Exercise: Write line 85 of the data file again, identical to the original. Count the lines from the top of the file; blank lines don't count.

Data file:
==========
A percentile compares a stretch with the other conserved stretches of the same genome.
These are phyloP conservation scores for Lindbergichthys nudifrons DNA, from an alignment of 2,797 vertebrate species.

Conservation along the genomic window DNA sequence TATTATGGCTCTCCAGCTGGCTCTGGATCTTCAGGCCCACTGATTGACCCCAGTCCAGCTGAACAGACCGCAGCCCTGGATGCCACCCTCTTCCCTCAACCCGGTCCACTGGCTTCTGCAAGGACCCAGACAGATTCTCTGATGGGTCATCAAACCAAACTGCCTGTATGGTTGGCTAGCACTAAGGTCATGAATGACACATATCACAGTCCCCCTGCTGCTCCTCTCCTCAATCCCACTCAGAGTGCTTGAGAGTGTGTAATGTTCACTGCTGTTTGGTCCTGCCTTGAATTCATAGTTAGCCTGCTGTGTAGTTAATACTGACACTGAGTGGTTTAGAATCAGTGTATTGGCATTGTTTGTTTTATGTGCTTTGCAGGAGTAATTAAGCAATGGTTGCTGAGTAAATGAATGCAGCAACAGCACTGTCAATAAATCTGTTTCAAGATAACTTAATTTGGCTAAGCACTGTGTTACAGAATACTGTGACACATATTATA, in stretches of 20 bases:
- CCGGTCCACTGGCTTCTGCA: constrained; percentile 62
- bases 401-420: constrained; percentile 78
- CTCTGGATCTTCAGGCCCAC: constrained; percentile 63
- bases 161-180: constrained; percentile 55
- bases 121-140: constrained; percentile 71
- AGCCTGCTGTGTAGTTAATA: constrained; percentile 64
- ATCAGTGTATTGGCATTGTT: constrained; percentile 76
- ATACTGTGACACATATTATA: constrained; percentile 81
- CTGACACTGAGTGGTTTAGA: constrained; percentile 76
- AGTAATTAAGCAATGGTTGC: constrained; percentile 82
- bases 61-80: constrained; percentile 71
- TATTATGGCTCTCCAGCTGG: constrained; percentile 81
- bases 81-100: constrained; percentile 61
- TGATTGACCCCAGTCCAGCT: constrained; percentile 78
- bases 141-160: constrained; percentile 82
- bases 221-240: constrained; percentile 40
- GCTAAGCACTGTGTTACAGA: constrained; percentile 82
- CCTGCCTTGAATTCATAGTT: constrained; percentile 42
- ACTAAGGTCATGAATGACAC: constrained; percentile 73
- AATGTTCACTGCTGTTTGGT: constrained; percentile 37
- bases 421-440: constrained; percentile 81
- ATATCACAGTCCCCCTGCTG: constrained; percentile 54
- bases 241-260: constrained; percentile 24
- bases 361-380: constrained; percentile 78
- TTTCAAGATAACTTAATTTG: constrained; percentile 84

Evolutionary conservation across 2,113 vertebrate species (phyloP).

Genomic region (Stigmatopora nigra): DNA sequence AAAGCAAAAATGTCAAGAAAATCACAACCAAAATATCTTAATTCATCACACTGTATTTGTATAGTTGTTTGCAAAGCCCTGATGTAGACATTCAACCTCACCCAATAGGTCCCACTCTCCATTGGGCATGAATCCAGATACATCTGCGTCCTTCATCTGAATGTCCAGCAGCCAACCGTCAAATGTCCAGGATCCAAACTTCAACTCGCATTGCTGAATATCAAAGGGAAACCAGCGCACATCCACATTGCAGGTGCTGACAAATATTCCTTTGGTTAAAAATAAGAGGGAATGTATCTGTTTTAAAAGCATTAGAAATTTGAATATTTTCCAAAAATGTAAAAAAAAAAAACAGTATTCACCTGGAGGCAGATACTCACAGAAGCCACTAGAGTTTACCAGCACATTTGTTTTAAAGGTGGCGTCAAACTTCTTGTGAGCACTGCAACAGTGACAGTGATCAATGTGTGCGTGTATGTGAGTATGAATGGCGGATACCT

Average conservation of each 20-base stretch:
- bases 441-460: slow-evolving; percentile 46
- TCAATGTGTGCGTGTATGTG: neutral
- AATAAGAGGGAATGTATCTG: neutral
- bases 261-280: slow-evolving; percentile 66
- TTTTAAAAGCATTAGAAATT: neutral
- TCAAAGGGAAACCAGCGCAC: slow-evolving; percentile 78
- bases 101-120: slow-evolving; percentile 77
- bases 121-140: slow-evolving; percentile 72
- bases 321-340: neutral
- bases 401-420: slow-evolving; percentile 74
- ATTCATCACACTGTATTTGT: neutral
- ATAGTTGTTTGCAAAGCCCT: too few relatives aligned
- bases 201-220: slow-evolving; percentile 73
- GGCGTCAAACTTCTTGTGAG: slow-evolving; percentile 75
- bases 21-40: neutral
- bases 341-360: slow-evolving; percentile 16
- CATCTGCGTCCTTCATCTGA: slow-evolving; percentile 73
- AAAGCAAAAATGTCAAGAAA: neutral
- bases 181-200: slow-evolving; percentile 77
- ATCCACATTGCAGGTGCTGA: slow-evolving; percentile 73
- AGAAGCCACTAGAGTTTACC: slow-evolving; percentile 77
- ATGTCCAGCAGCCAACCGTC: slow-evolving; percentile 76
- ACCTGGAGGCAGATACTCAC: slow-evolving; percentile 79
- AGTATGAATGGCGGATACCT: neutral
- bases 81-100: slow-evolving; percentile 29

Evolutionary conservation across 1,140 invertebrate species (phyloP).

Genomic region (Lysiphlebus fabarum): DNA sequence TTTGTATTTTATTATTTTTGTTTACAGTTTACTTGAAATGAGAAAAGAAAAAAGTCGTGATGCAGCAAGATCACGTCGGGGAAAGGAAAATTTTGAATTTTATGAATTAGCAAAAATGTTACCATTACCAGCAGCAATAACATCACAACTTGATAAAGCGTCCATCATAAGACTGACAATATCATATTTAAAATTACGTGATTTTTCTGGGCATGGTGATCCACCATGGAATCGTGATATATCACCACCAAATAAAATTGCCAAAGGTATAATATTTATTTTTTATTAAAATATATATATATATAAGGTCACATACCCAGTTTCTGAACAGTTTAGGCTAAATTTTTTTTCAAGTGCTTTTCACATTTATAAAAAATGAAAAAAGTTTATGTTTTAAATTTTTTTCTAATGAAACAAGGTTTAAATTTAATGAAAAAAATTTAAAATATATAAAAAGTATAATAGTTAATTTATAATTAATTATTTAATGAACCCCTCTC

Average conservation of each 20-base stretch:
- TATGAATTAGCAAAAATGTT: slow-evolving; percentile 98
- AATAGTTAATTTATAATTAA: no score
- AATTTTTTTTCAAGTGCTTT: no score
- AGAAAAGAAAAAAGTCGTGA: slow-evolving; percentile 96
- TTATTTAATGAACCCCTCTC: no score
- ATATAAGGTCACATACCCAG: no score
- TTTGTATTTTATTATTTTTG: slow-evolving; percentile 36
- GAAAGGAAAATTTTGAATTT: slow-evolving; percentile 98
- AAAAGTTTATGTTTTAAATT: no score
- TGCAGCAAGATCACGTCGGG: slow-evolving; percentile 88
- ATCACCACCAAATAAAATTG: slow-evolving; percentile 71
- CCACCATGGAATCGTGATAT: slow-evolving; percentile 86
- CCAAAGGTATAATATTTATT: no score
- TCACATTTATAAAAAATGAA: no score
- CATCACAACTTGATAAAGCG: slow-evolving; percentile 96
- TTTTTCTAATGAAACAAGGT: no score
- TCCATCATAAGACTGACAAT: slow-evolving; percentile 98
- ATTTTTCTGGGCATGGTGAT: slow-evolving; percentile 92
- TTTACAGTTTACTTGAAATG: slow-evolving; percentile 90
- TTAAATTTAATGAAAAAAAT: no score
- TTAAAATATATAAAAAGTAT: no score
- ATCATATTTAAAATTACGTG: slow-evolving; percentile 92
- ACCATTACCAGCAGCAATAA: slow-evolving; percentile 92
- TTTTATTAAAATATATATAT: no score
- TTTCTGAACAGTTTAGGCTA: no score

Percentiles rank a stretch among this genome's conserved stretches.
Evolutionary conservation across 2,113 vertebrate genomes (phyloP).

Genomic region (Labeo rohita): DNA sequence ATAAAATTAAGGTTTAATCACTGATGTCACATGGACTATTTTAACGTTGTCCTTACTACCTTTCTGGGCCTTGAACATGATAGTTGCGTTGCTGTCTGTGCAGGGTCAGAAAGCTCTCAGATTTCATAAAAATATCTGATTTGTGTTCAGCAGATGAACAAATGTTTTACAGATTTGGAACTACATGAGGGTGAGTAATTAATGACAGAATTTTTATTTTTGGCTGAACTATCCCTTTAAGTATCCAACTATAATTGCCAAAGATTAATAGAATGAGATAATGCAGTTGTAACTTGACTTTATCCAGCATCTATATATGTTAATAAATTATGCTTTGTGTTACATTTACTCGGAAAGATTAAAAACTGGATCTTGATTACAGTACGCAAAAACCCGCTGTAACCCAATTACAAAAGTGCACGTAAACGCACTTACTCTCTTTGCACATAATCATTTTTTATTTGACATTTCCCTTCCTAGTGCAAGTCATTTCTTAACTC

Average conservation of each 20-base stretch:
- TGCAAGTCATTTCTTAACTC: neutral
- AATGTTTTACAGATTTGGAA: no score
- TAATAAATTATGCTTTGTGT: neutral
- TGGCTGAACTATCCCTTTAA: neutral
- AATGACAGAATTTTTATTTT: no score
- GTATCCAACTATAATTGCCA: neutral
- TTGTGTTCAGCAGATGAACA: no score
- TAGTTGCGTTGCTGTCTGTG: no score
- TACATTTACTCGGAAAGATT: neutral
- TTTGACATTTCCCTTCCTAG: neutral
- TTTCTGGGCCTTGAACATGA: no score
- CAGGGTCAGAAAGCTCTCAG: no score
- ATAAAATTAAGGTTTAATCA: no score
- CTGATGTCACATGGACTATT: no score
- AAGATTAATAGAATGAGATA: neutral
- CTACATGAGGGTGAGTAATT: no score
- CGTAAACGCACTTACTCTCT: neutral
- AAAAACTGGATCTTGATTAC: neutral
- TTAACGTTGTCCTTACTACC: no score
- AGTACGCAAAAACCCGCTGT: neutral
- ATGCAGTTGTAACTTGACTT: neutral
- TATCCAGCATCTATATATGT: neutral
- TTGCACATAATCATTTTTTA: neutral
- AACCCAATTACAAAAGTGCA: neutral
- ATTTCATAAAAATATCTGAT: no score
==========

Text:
Percentiles rank a stretch among this genome's conserved stretches.